Nancy Coverdell to serve as Harp’s campaign co-chair

Seth Harp’s campaign sent this along a couple days ago:

“I am very thrilled and privileged to have so many great people throughout Georgia endorse my candidacy and support my campaign,” Sen. Harp stated. “Over the next few months we will continue to aggressively campaign throughout this state and deliver a message of an Insurance Commissioner who promises to put the taxpayers of Georgia first and give you what you deserve: an Insurance Commissioner you can depend on.”

Seth pledges to apply the same conservative values he used in the State Senate in order to crack down on fraud and ensure that Georgians’ rights are protected. Seth vows to fight to keep rates low, investigate fraud
and bring integrity, honor and accountability to the Department of Insurance.

In addition to qualifying, Seth announced a broad-based Statewide Steering Committee composed of community, industry and political leaders from across Georgia. The steering committee consists of many current and former elected officials, Republican leaders, and industry leaders.

Serving as Co-Chairs to the campaign are Nancy Coverdell, wife of the late U.S. Sen. Paul Coverdell, and former Congressman Bo Callaway.

Other members include:
Gerard Bernier
Dot Burns
Dr. Burch Cameron, DMD
John & Judy Cole
Joe Cornelius Jr.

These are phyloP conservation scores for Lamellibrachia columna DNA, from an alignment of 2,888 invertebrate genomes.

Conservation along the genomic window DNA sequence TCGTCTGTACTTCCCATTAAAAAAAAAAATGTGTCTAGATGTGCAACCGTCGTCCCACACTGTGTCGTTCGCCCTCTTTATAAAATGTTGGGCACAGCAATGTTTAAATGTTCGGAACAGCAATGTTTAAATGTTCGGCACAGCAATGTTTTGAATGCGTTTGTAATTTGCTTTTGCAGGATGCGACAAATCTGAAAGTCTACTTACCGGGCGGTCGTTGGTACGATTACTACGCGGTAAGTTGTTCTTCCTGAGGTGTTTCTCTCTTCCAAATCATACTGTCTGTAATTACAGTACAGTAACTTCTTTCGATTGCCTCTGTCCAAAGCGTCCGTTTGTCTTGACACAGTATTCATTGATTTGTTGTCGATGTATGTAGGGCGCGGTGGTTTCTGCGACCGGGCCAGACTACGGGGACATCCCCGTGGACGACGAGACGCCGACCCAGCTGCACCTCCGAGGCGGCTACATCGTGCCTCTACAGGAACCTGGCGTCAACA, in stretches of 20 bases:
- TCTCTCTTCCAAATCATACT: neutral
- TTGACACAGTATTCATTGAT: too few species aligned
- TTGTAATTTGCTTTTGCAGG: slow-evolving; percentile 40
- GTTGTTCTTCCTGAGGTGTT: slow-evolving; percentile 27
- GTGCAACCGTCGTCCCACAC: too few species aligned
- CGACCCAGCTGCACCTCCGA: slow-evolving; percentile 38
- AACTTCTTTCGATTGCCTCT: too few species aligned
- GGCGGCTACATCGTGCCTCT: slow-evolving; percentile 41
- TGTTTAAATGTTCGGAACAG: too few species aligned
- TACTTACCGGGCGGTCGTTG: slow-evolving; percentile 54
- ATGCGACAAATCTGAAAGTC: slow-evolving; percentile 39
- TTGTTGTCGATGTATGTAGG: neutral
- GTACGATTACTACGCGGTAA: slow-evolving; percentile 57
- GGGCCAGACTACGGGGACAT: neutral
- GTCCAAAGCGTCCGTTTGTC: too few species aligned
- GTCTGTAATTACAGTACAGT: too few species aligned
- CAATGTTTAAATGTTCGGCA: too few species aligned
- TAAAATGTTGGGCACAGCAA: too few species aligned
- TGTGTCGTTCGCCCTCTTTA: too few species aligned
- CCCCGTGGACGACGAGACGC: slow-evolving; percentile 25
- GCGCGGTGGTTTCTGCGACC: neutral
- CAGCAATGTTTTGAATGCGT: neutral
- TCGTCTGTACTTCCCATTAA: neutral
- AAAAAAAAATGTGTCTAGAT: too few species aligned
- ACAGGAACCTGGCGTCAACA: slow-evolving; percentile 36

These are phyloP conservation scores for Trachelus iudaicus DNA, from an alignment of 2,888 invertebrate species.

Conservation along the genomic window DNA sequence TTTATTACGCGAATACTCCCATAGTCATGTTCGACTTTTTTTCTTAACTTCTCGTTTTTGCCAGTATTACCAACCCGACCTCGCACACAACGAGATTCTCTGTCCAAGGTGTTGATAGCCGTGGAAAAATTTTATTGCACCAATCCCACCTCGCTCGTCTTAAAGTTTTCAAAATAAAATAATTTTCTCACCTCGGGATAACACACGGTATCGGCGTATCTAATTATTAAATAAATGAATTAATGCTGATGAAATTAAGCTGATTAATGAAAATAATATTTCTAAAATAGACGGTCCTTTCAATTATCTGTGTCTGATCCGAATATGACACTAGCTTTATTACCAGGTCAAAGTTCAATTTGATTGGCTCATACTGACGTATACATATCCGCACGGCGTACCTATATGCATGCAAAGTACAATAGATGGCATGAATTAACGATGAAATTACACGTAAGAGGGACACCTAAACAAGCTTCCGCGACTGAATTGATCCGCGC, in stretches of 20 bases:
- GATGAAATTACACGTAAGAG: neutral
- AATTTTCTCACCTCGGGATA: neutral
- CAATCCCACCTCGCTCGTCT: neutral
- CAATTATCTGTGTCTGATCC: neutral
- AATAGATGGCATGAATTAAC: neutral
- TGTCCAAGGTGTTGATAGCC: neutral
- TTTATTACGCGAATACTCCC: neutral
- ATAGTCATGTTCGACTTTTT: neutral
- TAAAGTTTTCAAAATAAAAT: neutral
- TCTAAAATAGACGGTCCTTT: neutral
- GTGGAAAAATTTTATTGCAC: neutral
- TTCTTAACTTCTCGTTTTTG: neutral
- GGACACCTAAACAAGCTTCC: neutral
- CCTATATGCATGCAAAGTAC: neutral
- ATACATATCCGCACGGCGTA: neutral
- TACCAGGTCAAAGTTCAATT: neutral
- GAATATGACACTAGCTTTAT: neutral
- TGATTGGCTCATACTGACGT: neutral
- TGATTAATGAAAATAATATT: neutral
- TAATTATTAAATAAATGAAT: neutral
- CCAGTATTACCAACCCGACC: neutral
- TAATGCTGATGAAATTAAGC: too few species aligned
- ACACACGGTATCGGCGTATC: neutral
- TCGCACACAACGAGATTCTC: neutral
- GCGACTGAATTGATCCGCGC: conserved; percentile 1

Pat & Dick Donnelly
Mary Flanders
Molly Dye Franklin
Madden Hatcher, J. Smith Lanier
Sheriff Mike Jolley, Harris County
Mayor Jeff Lukken, LaGrange
Camille Russo
Andrea Shoemaker
John Sours
Commissioner Helen Stone, Chatham County
Dianne Strickland
Martin Sullivan
Mat Swift
Eric Tanenblatt

9 comments

  1. I am glad to see that Harp is going to be out of the senate, but now I want him out of Georgia politics, period. He is a big government career politician and we definitely do NOT need another career politician for any office of government. In fact, we never did. Not ever, unless it is someone with the Constitutional fortitude of a Ron Paul.

    • ECSnob says:

      Harp has been in politics for a lifetime and in the legislature for five terms. Ten years makes a career? Explain to me what about Seth makes him big government?

  2. John Konop says:

    If any candidate wants to support tax payers than why not eliminate the anti-trust exemption for insurance companies and make them compete in the free market? Any industry that we have allowed to bog to fail is not only risky but service and prices generally stink ie cable company, electric company……….

    Also why not let small business have the RIGHT to form buying associations letting them self-insure like many large companies do? This would save about 20% to 25% a year on healthcare! Can anyone tell me why this is illegal in Georgia?

    • TidePrideGA says: